Rosemary Cacao RinseCacaoRosemaryRinse

1 ½ cups organic Cacao nib tea, brewed strong

1 cup organic Rosemary leaf tea, brewed strong

3 drops organic Peppermint essential oil

1 tbsp baking soda

Rosemary is a classic herb for hair health. It brings circulation to the scalp and stimulates the follicles. It is also known to enhance the richness in dark colored hair. The naturally conditioning cocoa butter fats found in cacao nibs will leave your hair feeling soft, and the chocolate colored infusion is perfect for all shades of brown hair. Peppermint oil adds an invigoratingly clean scent, and is great for oily or sensitive scalps.


Nettle Lavender Rinsenettlerinse2

2 1/2 cups organic Nettle leaf tea, brewed strong

5 drops organic Lavender essential oil

1 tbsp baking soda

Nettle is a wonderfully strengthening tonic herb for hair. Its high mineral and vitamin content nourishes all hair types. Lavender essential oil is calming and helps normalize both dry and oily scalp conditions, and its anti-microbial and anti-inflammatory nature makes it a nice choice for irritated or sensitive scalps too. This formula is perfect for all hair colors and types.


Rinse Directions

- Using a covered pot, decoct your herbs for 10-15 minutes. I generally use 1/4 cup of herbs per cup of water.

- Strain out the herbs and combine your herbal infusion, essential oils, and baking soda together in a glass jar. You want the baking soda to be completely dissolved and well mixed.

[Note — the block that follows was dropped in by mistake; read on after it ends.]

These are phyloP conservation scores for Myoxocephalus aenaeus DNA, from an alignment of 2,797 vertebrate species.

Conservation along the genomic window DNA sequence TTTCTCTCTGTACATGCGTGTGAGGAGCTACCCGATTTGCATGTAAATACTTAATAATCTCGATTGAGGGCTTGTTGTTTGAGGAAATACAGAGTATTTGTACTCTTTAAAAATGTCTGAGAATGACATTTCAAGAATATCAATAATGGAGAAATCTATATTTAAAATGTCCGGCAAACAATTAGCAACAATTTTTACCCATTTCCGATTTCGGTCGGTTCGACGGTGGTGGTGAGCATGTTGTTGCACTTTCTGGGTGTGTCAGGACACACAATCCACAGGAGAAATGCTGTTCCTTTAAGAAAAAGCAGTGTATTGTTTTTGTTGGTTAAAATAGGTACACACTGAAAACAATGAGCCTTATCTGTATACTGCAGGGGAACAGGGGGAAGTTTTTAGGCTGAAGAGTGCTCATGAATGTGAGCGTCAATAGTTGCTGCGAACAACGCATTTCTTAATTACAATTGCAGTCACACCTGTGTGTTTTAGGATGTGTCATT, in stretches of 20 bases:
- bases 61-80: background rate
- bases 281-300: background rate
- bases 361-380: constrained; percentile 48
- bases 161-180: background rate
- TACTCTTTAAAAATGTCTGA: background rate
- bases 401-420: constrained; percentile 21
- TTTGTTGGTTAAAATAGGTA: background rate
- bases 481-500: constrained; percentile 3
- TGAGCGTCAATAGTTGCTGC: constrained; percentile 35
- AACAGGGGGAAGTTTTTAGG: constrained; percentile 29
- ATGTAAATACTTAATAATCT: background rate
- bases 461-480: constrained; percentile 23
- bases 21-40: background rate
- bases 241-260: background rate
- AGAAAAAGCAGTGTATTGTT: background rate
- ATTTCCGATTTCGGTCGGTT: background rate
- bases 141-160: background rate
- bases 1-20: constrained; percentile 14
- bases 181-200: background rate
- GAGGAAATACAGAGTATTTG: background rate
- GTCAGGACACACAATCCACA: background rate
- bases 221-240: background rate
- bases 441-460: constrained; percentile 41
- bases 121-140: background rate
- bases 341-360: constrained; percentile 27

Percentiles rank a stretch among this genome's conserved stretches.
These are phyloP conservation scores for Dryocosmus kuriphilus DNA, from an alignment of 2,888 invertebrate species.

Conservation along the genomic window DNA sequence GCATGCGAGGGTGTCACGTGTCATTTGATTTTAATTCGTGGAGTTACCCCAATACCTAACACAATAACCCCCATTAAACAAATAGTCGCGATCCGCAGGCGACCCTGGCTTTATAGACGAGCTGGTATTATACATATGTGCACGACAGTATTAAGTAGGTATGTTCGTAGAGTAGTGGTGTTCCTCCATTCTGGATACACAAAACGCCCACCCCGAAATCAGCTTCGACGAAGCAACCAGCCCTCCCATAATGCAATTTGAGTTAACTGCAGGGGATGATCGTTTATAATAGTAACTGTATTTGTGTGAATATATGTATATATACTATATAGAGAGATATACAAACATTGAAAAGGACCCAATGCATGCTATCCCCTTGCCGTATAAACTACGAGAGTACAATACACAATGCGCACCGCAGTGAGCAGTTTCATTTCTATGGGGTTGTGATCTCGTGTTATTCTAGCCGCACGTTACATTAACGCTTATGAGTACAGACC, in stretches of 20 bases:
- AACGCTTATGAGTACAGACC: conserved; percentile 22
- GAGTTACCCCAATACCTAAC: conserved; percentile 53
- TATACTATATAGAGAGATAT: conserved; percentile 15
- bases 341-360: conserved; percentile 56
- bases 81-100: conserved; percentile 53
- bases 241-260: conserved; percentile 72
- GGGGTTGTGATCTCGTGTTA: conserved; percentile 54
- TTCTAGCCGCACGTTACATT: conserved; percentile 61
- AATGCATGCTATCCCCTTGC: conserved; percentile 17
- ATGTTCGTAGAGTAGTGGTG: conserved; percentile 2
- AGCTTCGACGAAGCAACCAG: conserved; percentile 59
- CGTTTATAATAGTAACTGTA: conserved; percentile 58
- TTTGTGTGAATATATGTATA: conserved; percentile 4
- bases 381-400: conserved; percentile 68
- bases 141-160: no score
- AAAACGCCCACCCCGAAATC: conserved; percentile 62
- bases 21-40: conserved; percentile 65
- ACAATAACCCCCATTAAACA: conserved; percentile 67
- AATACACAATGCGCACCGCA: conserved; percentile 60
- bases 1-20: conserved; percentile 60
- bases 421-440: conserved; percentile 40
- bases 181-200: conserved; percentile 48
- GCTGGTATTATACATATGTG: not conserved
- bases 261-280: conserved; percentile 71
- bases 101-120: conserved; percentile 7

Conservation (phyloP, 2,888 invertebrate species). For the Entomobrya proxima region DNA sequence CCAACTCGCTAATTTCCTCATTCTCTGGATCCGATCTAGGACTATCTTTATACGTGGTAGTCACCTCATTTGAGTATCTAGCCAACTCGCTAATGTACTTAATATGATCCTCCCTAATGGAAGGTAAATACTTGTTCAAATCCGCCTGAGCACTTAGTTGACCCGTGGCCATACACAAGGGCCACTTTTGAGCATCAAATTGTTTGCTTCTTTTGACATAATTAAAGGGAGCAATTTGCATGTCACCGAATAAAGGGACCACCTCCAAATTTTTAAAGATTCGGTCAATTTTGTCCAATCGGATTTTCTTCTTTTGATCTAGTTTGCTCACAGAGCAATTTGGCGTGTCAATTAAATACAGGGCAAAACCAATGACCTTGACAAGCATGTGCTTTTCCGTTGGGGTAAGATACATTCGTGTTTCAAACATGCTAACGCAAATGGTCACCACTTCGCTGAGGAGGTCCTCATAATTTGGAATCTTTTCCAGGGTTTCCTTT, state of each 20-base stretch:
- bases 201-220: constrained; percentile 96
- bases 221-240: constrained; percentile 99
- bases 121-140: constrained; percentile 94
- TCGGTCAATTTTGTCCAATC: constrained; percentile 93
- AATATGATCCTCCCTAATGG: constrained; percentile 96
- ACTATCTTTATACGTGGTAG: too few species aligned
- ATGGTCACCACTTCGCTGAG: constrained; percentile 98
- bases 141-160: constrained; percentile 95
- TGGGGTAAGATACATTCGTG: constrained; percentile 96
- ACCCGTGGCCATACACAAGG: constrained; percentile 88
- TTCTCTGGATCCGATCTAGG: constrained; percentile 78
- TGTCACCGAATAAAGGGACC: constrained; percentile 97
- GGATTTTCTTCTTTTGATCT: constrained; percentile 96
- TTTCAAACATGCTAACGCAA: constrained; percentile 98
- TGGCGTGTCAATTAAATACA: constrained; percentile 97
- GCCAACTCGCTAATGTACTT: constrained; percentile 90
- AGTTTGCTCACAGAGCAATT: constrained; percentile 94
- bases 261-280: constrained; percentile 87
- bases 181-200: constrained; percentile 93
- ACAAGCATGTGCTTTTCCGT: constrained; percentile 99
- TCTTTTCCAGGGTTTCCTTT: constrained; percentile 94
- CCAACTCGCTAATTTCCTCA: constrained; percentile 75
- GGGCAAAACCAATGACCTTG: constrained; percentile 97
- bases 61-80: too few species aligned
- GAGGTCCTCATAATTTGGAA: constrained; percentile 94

- Allow to cool to body temperature.

- Pour over dry hair or soak hair in the mixture for at least 5 minutes. Massage the scalp gently using a circular motion.

- Rinse out with clean running water.

- You can follow the herbal rinse with an apple cider vinegar rinse if you’d like, which is a really popular method, but I usually skip it.

Feel free to experiment with other herb and essential oil combinations. For more information and guidance about what herbs are good for hair care, check out Naturally Healthy Hair by Mary Beth Janssen.

Enjoy your natural tresses!


Herb Infused Witch Hazel

Posted by Irene|13 May 2013


This recipe is such a convenient preparation which either can be used alone or incorporated into cosmetic and medicinal recipes.  And, it couldn’t be simpler to make!

Witch Hazel extract is produced from the leaves and bark of the North American shrub Witch-hazel, Hamamelis virginiana. It has astringent, antiseptic, anti-inflammatory, antimicrobial, antibacterial, antifungal, and anesthetic properties, making it an invaluable ingredient for many different medicinal and cosmetic preparations.